Speak to disgruntled lifeboatmen and supporters, large numbers of whom contacted Mail columnist Richard Littlejohn after he highlighted the Whitby scandal last week, and you’ll hear a simple answer: 
many head office staff have become pointless jobsworths.

‘Like many big charities, the RNLI has become an empire builder’s dream,’ is how one fundraiser put it.

‘There are whole departments making up ridiculous health and safety protocols or human resources codes of conduct. It drives crews up the wall.’

They added that many are ‘third-sector careerists with no knowledge of the sea, or what makes lifeboats tick, 
who try to import Left-wing values.
‘Lifeboatmen, who are often working-class lads, won’t buy it.’

Evidence of this apparent trend — typical of the way the Left has taken hold of so many public bodies — can perhaps be seen in the RNLI’s annual report.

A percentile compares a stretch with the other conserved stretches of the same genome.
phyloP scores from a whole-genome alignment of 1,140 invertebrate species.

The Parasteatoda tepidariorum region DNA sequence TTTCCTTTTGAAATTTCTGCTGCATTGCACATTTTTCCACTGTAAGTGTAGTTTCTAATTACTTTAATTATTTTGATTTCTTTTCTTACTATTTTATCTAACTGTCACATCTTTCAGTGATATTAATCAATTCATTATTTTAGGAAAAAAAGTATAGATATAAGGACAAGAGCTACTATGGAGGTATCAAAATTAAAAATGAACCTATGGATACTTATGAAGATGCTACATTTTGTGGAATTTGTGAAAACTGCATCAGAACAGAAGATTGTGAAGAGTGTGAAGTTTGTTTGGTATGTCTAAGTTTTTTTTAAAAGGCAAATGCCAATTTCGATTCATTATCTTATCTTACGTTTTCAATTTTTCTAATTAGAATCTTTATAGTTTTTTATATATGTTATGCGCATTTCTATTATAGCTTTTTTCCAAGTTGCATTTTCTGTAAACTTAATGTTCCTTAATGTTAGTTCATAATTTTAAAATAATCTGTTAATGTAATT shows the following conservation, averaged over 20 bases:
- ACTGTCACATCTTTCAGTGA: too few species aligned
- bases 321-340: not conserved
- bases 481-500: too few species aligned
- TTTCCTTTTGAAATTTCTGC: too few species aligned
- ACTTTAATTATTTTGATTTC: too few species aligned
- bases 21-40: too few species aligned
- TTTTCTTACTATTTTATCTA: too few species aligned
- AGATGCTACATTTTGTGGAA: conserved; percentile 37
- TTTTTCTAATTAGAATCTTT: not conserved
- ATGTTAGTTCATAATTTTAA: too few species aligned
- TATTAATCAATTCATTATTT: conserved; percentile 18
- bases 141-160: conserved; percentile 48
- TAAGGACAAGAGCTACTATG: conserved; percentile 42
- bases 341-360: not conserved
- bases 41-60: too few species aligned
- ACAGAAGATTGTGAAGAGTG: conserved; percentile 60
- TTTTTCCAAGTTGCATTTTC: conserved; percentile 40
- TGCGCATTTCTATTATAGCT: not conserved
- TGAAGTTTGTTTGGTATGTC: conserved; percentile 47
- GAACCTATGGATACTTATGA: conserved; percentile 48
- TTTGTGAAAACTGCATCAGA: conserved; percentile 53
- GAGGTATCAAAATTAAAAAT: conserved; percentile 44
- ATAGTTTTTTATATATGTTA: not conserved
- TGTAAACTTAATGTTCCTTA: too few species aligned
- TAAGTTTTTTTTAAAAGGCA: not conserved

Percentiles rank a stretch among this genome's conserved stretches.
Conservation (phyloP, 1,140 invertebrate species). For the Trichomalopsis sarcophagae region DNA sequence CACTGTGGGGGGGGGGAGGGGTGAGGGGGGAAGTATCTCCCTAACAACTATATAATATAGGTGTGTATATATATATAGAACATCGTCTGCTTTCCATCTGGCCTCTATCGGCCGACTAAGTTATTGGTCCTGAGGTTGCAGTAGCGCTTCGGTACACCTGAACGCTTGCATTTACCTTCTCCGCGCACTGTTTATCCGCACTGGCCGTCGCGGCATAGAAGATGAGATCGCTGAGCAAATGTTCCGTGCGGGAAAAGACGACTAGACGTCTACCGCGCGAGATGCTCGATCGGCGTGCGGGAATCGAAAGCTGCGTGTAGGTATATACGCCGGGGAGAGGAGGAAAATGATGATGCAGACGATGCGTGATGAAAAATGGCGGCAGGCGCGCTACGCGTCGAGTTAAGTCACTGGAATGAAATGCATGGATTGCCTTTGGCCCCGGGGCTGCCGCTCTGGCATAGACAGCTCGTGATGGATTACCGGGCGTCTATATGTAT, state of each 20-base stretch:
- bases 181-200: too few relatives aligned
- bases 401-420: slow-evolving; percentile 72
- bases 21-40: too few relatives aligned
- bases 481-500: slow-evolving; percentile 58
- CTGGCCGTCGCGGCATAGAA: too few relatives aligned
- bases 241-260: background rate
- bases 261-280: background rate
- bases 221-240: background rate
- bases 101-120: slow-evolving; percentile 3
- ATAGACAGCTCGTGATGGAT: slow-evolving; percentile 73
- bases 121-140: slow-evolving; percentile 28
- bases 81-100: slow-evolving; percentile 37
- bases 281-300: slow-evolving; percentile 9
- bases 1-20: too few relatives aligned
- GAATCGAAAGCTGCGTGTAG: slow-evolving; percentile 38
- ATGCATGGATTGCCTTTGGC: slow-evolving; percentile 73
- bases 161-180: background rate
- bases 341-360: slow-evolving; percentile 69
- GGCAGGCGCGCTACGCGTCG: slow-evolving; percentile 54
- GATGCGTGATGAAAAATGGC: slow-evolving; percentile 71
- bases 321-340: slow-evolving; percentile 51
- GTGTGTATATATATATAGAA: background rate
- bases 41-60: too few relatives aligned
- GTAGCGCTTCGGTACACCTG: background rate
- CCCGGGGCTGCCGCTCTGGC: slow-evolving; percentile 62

Though it used to limit its operations to the UK and Ireland, the RNLI now boasts of running ‘drowning prevention programmes’ in Tanzania, Zanzibar, Bangladesh, Ghana and Lesbos. (The latter refers to helping migrants trying to cross the Mediterranean in unseaworthy boats.) It talks of trying to ‘influence policy makers and partners’ and lobbying the UN to reduce deaths at sea.
They want the World ! All paid for by British people's donations, of course.
It has a ‘new national team of health, safety and environment advisers’ winning ‘health and safety’ awards, speaks of creating a ‘diversity leadership group’ among staff and supporting the ‘International Day Against Homophobia.’

Posts currently advertised include a ‘safeguarding officer’ earning up to £41,926 — a job that generally involves responsibility for ‘health, safety and wellbeing’.

The restructuring exercise created 42 ‘area lifesaving managers’ to supervise half a dozen lifeboat stations each.

As a result, there have been dramatic changes in the relationship between crews and RNLI HQ.
In the past, ‘regional managers’ responsible for dozens of stations would visit every six months. Under the new regime, local volunteers are inspected monthly or even weekly. That often causes friction.